INTERVIEW: CRIS MAZZA
What's the one novel you've read that best exemplifies what a novel could be instead of what it should be?
The Sleeping Father by Matthew Sharpe, Soft Skull Press.
You have been writer-in-residence at several universities and currently direct the Program for Writers at the University of Illinois-Chicago. What does a university environment afford creative writers that they can't get anywhere else?
A community of other serious writers, all working in different literary styles and genres. Having more than one perspective is crucial. Sometimes experimental writers want to put blinders on and only associate with "their own kind." Maybe "it takes a village to develop a writer."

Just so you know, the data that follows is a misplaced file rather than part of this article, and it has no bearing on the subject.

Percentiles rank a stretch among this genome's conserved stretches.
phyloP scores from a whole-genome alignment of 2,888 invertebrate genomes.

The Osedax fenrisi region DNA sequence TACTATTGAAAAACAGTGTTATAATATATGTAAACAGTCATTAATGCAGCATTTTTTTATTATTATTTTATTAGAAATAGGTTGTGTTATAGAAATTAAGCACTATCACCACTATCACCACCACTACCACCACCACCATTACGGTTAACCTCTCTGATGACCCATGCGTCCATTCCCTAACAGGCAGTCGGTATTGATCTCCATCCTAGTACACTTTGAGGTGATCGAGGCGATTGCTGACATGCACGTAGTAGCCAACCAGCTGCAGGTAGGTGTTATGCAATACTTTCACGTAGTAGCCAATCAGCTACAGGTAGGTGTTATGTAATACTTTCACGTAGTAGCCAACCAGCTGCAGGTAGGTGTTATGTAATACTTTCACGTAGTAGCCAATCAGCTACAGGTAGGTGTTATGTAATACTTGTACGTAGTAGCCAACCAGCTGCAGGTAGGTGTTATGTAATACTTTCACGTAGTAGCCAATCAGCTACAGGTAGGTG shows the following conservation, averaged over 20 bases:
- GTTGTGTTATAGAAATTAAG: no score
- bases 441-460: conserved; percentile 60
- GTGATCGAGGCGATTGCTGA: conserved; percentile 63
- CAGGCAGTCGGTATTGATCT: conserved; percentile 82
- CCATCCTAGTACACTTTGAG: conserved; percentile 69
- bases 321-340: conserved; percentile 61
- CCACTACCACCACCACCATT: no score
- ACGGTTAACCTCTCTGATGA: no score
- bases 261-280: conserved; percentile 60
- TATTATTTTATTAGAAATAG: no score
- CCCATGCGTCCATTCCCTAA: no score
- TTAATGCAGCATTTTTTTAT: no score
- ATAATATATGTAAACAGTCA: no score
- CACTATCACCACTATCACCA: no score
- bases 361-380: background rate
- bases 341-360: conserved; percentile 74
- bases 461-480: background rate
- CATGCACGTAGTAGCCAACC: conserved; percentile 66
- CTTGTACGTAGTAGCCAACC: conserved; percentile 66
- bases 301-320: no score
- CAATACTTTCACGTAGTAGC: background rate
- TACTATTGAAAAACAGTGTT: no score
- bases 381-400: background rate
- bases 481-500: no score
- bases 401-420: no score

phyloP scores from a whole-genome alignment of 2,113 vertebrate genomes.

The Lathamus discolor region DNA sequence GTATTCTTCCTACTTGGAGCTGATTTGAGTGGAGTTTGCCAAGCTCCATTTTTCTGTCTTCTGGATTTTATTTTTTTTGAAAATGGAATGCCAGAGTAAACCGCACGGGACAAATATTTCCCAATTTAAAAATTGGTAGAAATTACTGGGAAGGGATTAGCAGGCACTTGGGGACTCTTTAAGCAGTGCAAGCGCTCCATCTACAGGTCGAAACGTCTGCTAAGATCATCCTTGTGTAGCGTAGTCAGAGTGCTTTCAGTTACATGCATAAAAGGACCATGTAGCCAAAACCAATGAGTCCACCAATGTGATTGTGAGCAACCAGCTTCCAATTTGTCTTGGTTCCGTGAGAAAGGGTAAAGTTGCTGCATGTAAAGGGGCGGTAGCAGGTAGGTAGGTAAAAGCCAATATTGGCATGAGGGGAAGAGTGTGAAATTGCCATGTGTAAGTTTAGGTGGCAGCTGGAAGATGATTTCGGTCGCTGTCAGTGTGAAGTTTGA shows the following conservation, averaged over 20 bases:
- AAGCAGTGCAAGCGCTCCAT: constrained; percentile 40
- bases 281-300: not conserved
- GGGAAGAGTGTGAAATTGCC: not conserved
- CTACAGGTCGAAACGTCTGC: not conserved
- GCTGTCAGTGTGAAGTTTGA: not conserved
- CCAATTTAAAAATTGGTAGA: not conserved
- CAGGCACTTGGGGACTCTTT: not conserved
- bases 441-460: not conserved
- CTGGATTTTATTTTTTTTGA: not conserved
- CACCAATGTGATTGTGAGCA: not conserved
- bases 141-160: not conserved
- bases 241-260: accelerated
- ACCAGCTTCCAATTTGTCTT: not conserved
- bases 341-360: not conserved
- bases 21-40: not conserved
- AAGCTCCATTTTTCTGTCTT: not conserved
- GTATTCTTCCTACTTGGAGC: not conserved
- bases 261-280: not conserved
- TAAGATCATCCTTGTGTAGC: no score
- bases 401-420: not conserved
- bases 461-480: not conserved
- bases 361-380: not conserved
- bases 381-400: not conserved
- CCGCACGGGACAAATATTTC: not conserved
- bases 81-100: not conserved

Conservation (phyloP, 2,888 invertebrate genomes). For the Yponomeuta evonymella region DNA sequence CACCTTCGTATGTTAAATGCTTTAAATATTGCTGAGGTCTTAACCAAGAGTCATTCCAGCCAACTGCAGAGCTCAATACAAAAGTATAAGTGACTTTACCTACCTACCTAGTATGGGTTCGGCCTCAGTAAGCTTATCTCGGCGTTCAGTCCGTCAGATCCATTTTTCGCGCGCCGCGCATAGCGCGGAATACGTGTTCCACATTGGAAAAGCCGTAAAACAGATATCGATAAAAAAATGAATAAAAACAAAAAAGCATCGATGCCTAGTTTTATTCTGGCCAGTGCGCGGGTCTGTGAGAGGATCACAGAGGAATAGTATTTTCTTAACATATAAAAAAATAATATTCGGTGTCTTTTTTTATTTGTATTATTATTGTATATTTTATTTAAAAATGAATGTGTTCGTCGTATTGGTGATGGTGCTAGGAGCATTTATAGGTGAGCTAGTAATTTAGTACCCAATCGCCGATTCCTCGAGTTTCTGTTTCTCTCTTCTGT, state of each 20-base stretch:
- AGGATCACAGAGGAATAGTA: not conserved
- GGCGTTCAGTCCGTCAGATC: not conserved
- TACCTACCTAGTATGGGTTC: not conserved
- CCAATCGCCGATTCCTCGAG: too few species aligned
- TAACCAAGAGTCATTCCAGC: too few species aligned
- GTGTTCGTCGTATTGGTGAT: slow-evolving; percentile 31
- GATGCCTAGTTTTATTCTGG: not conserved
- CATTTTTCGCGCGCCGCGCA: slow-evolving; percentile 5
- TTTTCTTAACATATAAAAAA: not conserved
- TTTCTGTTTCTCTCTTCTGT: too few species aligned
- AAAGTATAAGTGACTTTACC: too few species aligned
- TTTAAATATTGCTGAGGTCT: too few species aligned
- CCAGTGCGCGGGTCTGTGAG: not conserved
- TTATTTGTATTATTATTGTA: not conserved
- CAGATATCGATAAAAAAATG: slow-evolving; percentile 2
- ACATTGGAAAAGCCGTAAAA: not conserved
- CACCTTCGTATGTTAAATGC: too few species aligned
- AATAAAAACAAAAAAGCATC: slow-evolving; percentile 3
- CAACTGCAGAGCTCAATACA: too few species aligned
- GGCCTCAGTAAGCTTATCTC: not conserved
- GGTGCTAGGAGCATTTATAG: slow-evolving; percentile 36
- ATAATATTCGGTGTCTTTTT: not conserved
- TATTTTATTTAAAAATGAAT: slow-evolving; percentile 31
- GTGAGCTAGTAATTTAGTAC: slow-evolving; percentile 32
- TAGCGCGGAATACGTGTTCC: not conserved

The bulk of your published work is in fiction, but with Indigenous you produced a wonderful collection of essays about growing up in southern California. In your creative process, where is that magic line between what's fictive and what's remembered?
The grey area between the two includes what aspects of lived life I make choices to fictionalize, and what choices I make when fictionalizing (*how* I fictionalize -- what's added, deleted, altered, and details of alterations, including language and imagery) say as much about the lived life and the psychology of the writer, as they do when the self-enclosed fiction is looked at as an entity. Fictionalizing is choices; that's the magic line. (I've written a hybrid memoir that uses excerpts from fiction and analysis of choices I made when fictionalizing to tell "the author's" story.)
CRIS MAZZA is author of 14 books of fiction, a collection of personal essays, and a hybrid memoir.